Video highlights courtesy of Noah Collette.

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Jackie Weller didn’t feel the need to put out a cliché answer about how everything came together just right and that his St. John’s (D.C.) didn’t see this coming.


It wasn’t just that the Cadets drubbed their biggest rival and perennial Washington Catholic Athletic Conference power and NLF No. 5 Gonzaga, 17-6. It was precisely how St. John’s, the No. 2 team in North America in the most recent NLF high school rankings did it. Up four at the half, the Cadets erupted for an eight-goal third quarter, and when it came to putting the proverbial foot on the gas, there wasn’t a speed limit in sight.

It wasn’t a surprise to Weller, and he didn’t want to pretend like it was. The MadLax DC Dogs faceoff specialist and Michigan commit knew this going to happen.

“Oh yeah, 100 percent,” said the NLF’s No. 34 prospect in the 2023 class. “One hundred percent. We were all fired up. We were just very confident in ourselves, confident in our sticks, possessing the ball, defense, offense, clearing, riding. It’s all the aspects we’ve been practicing for so long and so hard. It’s tough to have any doubt in my mind.”

No Weaknesses

What makes St. John’s so dangerous and so good is what they put on display against the Purple Eagles. There’s no weakness throughout the lineup. The vaunted attack line of Mac Haley (Navy), Gavin Kelly (Drexel) and five-star sophomore Ryan Duenkel combined for 11 goals and four assists, and they were so tenacious in the riding game that it felt like Gonzaga deserved special recognition for merely crossing the midline on the clear.

You want midfield scoring? Luke Rhoa (Crabs / Syracuse) and Noah Hall (UMBC) each tallied twice, while John Draley and Kevin Whitty (Mount St. Mary’s) each pocketed a pair of points. You got the ball back? Now all you have to do is get past a stacked defense that starts with arguably the best defensive midfielder in the country in Vincent Trujillo (Syracuse) and ends with an elite goalie in NLF No. 11 ’23 Caleb Fyock (Crabs / Ohio State), who made eight saves in three quarters and only ceded three goals.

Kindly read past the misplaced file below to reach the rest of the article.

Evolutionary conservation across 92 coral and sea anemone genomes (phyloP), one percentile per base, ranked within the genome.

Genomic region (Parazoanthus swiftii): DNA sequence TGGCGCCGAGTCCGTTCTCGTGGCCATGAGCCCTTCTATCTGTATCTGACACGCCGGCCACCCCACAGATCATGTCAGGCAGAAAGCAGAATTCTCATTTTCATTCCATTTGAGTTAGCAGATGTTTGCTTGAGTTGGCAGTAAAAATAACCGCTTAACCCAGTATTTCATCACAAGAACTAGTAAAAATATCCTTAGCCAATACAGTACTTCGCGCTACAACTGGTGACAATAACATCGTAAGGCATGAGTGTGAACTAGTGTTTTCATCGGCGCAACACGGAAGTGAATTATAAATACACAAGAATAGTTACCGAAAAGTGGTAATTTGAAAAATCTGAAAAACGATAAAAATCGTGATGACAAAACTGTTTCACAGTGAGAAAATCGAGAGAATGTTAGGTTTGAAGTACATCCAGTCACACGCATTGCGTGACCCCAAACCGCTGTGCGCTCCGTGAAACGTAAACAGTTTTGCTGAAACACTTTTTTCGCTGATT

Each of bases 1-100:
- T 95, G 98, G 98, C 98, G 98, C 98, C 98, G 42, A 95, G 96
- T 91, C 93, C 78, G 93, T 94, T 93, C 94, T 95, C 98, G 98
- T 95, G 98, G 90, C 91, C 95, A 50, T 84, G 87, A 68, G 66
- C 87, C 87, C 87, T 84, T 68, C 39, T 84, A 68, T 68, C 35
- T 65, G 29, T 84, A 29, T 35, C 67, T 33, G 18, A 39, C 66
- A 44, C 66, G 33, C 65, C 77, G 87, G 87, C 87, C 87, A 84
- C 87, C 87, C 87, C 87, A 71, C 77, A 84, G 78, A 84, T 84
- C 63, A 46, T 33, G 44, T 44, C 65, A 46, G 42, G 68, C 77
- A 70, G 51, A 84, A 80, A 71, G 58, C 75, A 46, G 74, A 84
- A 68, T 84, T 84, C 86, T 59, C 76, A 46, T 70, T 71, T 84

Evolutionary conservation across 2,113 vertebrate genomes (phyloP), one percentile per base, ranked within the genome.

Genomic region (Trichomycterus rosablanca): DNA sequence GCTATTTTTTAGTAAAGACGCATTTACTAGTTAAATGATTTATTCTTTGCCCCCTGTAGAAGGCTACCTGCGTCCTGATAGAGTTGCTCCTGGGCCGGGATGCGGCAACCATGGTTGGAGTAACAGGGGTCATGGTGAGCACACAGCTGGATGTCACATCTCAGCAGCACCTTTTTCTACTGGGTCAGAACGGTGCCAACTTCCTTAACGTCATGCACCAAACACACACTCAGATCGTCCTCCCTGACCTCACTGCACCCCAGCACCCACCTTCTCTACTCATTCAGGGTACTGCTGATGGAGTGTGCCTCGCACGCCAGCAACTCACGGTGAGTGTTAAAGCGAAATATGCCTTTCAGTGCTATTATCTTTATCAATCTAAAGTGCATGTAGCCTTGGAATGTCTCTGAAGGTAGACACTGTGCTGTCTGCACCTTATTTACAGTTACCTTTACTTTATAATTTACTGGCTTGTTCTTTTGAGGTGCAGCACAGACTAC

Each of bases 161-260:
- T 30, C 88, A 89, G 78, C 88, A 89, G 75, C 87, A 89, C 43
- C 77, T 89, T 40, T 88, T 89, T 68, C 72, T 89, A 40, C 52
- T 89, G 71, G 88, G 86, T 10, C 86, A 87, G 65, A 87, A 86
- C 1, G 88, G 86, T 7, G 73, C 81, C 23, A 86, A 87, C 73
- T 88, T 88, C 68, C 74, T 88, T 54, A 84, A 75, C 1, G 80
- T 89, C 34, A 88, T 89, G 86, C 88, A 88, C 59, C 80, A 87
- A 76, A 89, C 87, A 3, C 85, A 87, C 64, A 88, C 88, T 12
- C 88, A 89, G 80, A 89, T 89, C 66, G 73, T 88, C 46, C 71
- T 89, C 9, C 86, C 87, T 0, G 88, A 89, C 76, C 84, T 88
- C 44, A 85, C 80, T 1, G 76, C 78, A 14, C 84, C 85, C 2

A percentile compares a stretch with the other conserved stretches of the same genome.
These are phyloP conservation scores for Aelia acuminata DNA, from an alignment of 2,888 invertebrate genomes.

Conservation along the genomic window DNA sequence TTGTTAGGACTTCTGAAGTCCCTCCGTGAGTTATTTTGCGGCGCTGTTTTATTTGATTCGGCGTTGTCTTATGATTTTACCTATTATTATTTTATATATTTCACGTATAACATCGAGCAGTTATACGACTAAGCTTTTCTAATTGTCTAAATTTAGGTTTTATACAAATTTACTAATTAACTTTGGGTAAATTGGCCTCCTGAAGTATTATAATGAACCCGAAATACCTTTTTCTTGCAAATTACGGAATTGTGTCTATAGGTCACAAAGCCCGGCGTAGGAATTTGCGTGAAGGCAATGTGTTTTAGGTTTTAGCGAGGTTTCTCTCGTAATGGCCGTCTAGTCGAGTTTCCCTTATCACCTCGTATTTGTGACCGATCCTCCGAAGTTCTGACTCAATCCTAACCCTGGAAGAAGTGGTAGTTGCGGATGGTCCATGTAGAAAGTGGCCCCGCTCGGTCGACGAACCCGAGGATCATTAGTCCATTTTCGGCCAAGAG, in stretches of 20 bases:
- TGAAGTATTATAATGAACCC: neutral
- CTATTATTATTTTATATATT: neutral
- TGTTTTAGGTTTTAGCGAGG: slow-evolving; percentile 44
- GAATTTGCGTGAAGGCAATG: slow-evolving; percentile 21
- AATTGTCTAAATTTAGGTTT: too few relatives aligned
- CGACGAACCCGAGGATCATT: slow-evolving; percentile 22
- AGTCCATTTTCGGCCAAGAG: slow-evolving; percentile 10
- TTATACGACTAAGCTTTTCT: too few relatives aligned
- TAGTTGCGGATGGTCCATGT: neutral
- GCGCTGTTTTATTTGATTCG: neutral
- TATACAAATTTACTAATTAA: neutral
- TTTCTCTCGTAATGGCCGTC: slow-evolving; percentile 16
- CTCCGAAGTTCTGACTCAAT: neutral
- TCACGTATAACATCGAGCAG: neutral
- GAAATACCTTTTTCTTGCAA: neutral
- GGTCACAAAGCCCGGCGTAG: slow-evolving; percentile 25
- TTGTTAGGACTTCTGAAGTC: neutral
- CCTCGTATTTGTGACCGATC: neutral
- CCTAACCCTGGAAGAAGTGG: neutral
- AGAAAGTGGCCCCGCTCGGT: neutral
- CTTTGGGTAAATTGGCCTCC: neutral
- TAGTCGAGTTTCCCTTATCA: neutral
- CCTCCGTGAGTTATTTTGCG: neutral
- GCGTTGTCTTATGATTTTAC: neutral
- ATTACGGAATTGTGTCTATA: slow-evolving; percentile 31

If you’re an opposing coach, there’s isn’t a position group that you can identify as a weakness. That’s a problem for you, but a major reason why St. John’s has a legitimate claim to being the best team in the country.

Stars Everywhere

“The communication starts from our goalie,” defenseman Riley Figueiras, a third Syracuse commit on the Cadets, said. “He never shuts up – on or off the field – he’s always loud. We’re trying to play positionless defense. We’re worried about some guys but not overly worried to the point where the rest of the offense goes off. Coaching, playing the pick game, sliding to our guys, it’s simple. It’s all the basics.”

“Getting the opposing teams’ best dodges, their best effort, for Jackie, they’re trying to beat him because they know he’s the best, it’s awesome,” Figueiras continued.

St. John’s took a 6-2 lead into halftime, a differential that should have been significantly greater if not for the ridiculous play of Gonzaga junior goalie Declan Monahan. The MadLax product and Penn commit was absolutely ridiculous, making a bunch of highlight-reel saves en route to a 14-stop day, but he could only keep the Cadets at bay for so long. When the teams took the field for the second half, it felt like it was only a matter of time before the game spiraled out of control. It didn’t take long for that to happen.

Less than five minutes in, the game was effectively over. Haley had scored two more goals – he finished with six, including four on his off-hand – and Rhoa cranked home a pair of eerily similar stepdown man-up goals 56 seconds apart.